Wow, this would be great if I lived in Southern California, but what about the rest of the world where it’s not always just about the perfect temperature outside? This wouldn’t do a damn bit of good in the mid-west ( lower teens during the winter and upper 90s and humid for most of the summer)

  30. Rez September 8, 2007 at 12:22 am

    Affordable or Prisonor Homeless Shelter?
    What a poor taste for life.

  31. Kevin Archibald September 8, 2007 at 12:22 am

    Looks great. I notice palm trees and surf boards – i assume it might not be suitable for my climate when annually goes to -30C ?

  32. TL September 8, 2007 at 12:14 am

    Something tells me this isnt ready for Chicagoland


    R Factor be damned

  33. DW September 7, 2007 at 3:23 pm

    One hundred dollars a square foot? Is that just the structure or is it also interior finishes, fixtures, and other necessary equipment? Compare that to a typical home price per square foot completed and ready for the market.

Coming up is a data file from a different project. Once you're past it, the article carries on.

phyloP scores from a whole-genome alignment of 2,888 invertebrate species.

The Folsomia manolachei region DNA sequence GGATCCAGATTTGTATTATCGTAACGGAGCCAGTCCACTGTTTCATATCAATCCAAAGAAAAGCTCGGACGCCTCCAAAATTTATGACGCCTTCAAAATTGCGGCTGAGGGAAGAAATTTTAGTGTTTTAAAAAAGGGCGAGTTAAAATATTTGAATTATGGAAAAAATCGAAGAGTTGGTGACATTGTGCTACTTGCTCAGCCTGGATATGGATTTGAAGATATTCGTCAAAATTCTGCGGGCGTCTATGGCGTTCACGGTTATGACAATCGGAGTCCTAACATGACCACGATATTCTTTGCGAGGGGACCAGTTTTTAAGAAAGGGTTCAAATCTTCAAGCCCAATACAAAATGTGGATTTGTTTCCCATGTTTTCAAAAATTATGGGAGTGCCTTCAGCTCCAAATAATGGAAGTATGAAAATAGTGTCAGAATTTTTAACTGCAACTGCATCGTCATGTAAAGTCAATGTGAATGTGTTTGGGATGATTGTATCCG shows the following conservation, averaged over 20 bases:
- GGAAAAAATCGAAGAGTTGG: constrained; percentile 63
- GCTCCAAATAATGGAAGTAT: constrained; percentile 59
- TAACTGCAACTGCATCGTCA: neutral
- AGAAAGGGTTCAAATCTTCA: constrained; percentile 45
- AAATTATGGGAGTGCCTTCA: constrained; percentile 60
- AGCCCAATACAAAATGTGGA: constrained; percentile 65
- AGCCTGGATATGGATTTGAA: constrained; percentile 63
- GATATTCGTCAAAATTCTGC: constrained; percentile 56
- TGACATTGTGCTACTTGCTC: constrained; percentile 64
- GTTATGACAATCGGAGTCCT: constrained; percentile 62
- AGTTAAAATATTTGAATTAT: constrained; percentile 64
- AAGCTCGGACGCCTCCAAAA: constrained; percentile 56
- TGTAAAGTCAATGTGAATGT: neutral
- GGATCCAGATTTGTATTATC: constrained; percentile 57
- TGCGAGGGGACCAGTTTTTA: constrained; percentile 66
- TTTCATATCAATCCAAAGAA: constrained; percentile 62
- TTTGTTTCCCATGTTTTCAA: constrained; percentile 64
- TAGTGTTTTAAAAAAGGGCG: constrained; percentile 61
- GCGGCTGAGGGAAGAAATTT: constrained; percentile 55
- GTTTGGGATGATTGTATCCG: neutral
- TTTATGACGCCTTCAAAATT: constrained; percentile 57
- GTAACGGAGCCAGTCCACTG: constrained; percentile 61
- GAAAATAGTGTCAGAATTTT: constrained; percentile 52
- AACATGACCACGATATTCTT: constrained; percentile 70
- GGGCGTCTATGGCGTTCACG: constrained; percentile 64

What is the R Value for insulated fiberglass? I have never heard of it and am curious.

  34. Jill September 7, 2007 at 2:02 pm


    The majority of a building’s environmental impact comes from the energy it uses during its 50-100 year life span. Steel and concrete are not necessarily “sustainable” in terms of their energy-intensive manufacturing, but then neither is chopping down forests for timber, which produces houses that can easily be burned down. The most important focus in considering whether a building is “green” should definitely be on the energy use of the building — and THAT is why this building is so eco-friendly – because it is lit, heated and powered entirely by solar power.

    Thanks for reading-
    Editor, Inhabitat

  35. Justin Anthony September 7, 2007 at 12:12 pm

    I’m still having trouble with the idea of calling something that uses concrete (w/ Portland cement) in it’s material makeup, Green. The manufacturing processes of concrete, steel and gypsum are NOT good for the environment. But you already knew that.

  36. Sustainable Design Upda... September 7, 2007 at 11:54 am

    […] From Inhabitat: […]